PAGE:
I am sure there are some of you who have found odd things on your machine or the accessories. While Featherweights were only produced in three countries (USA, UK & Canada), they were sold worldwide. Singer often added decals, logos and extra accessories with machines sold in different countries, and here I will show many of the peculiarities that we have seen here in the shop.
The Canadian Featherweight History is quite unique and can be a little bit confusing, but hopefully we will be able to shed a little bit of light on the topic. Canada only produced the Tan 221J Featherweights in their Saint John's Quebec factory, but they made parts like motors and cases for the Black and White Featherweights that were sold there. It is speculated that the black and white Featherweight bases and housings were made in the Kilbowie and New Jersey factories, but the machines were finished in Canada. We do not know why Singer would have done this, but there could have been import charges on finished products, and Singer also wanted to be able to label the machines as "Made in Canada."
In this Canadian advertisement there is a decal underneath the machine badge reading "Made in Canada."
Singer did outsource their case manufacturing, and some of the cases even with US marketed Featherweights were stamped, "Made in Canada."
In the photo above the motor indicates that it was "Made in Canada". This is a Canadian motor that would have been put on UK made Featherweights sold in Canada?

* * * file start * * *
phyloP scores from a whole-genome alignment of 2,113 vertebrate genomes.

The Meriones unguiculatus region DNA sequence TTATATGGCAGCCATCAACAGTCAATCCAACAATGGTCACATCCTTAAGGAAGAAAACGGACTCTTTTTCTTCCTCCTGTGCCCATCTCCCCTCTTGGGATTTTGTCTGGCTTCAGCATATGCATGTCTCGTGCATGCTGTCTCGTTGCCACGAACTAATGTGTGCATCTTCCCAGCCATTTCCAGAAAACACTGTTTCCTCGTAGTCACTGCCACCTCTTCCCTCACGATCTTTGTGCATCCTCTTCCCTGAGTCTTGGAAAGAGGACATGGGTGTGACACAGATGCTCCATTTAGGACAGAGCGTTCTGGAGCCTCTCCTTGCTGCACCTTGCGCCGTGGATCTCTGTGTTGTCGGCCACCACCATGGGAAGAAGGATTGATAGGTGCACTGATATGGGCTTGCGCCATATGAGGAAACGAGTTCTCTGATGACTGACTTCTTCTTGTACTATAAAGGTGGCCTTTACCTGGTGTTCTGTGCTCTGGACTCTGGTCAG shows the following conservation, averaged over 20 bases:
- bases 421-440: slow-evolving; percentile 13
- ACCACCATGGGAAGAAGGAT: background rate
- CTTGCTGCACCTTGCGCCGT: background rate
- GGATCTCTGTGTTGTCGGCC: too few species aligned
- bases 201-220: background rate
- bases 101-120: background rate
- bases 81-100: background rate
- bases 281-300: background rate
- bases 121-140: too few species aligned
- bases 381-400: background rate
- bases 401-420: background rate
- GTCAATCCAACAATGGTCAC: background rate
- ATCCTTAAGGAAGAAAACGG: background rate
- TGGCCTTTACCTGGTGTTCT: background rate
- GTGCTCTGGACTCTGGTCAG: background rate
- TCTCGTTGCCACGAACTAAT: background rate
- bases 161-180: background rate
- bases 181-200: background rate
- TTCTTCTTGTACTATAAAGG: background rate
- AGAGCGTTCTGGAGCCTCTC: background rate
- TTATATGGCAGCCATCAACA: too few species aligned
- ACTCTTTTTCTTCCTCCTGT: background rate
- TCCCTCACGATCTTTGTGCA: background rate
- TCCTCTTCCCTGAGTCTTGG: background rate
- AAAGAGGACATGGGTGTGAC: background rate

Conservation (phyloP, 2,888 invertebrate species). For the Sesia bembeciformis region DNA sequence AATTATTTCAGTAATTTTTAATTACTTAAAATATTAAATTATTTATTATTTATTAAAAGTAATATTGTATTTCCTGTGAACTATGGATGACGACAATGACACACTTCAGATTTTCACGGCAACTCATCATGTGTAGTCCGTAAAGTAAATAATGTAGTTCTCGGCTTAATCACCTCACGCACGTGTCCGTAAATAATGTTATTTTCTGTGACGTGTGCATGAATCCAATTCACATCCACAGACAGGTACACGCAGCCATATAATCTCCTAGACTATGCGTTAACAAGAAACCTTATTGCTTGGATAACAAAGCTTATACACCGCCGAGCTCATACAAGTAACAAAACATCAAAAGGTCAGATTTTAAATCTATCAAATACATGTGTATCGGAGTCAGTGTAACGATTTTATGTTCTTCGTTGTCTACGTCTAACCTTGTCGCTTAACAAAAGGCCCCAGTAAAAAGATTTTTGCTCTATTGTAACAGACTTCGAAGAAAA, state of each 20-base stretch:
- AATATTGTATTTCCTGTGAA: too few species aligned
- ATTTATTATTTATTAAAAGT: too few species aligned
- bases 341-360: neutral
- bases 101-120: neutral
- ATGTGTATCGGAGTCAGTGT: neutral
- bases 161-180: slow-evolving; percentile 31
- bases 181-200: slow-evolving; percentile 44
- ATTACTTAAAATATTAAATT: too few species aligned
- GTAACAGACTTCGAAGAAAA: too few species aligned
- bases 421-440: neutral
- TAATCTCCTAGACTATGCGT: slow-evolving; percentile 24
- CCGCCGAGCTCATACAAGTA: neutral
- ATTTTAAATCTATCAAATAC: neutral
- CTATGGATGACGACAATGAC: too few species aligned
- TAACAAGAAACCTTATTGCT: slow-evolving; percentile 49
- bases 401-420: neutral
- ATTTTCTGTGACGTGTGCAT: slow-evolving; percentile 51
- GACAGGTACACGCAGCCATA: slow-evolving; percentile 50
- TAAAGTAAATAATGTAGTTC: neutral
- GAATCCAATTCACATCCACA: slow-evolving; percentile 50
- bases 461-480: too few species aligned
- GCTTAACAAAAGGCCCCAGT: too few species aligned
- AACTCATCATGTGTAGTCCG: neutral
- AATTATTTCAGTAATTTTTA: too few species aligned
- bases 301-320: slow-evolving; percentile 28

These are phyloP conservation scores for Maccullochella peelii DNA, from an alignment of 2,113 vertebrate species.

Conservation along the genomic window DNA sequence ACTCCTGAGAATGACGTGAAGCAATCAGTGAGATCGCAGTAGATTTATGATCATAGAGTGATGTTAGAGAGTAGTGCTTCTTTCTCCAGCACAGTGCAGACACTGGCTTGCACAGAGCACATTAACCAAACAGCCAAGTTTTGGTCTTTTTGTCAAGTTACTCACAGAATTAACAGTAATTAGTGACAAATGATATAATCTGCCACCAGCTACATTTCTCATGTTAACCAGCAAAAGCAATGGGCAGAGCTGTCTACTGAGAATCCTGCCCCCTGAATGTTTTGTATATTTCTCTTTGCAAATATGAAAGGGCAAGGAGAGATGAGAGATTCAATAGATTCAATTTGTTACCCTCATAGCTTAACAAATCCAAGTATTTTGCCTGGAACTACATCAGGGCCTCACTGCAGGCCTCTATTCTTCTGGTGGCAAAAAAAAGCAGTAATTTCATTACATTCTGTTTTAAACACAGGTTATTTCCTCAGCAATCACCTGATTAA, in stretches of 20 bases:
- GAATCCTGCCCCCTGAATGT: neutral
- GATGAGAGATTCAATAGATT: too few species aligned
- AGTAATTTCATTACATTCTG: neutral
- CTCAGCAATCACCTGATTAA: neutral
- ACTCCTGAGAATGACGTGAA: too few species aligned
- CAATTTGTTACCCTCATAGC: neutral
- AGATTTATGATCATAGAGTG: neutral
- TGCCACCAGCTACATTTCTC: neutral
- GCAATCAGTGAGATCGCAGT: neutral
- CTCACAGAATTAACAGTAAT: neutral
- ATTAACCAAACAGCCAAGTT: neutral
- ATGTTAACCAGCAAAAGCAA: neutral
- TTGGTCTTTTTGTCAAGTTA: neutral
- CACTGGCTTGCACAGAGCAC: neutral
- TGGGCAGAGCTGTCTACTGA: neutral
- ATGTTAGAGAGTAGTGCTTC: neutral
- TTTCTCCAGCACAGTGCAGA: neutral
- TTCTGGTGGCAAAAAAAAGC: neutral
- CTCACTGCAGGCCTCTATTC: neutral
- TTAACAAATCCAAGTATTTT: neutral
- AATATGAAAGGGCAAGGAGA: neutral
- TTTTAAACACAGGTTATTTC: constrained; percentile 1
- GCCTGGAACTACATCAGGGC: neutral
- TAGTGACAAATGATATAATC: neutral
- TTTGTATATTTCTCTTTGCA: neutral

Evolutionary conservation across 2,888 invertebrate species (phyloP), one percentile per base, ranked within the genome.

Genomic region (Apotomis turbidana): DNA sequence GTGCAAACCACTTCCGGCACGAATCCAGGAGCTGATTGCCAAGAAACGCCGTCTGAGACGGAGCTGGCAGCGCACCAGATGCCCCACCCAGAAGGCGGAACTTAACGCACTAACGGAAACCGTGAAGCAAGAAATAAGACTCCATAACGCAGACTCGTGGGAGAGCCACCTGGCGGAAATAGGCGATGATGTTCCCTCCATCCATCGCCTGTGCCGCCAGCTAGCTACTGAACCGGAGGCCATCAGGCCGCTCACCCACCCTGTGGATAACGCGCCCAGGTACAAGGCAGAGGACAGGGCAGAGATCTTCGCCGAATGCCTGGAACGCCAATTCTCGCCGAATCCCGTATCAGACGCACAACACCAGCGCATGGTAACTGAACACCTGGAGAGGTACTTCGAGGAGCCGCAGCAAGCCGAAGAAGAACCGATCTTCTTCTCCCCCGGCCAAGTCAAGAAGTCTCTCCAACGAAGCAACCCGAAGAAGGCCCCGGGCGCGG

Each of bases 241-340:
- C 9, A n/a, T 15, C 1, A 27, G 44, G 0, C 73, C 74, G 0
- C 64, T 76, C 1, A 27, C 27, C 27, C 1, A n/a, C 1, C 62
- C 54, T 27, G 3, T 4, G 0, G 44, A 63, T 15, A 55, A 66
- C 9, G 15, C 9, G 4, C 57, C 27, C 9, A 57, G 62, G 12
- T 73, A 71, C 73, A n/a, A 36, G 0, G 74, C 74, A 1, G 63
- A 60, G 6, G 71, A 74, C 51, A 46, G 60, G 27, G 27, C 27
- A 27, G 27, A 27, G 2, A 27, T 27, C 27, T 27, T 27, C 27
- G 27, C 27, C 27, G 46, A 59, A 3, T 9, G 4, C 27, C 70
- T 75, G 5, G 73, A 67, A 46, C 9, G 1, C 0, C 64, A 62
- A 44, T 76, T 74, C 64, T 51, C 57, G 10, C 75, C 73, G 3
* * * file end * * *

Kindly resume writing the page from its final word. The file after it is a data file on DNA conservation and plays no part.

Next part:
Even the tan Featherweights that were not made in Canada still had motors that were (see photo above).
Singer also sold 222K Featherweights in Canada. The machines were, of course, made in the UK, but they were fitted with "Canadian" 110 volt motors when they were sold in Canada.
Singer sold both 221K and 222K Featherweights in France throughout nearly the entire production of Featherweights in the UK. The Featherweights that were sold in France were all made in Kilbowie, Scotland, but they are often quite unique. One of the first things you might notice about the Featherweights marketed in France is that they almost always have 110v motors that were made in Great Britain. Most of Europe was switching from 110v power over to 220v during the 1950s, so that is possibly the reason the Singer used these 110v motors. Those of you who have purchased one of these machines were probably pleasantly surprised when it arrived, and you realized you could run it on our US current. These motors are often identified by an "A.P." on the motor. Because the power/current output was sort of in a limbo stage during the 1940s and 1950s, Singer also often included power converters with the Featherweights sold in France.
Another interesting trait about the "French" 221K Featherweights is their extra decal(s). During about 1950-1951 the 221K Featherweights sold in France had a unique French decal on the back arm:
Sometimes you might see a similar decal on the underside of the controller.
The final but obvious difference with these "French Featherweights" is that the manuals are written in French!
Spain and Mexico: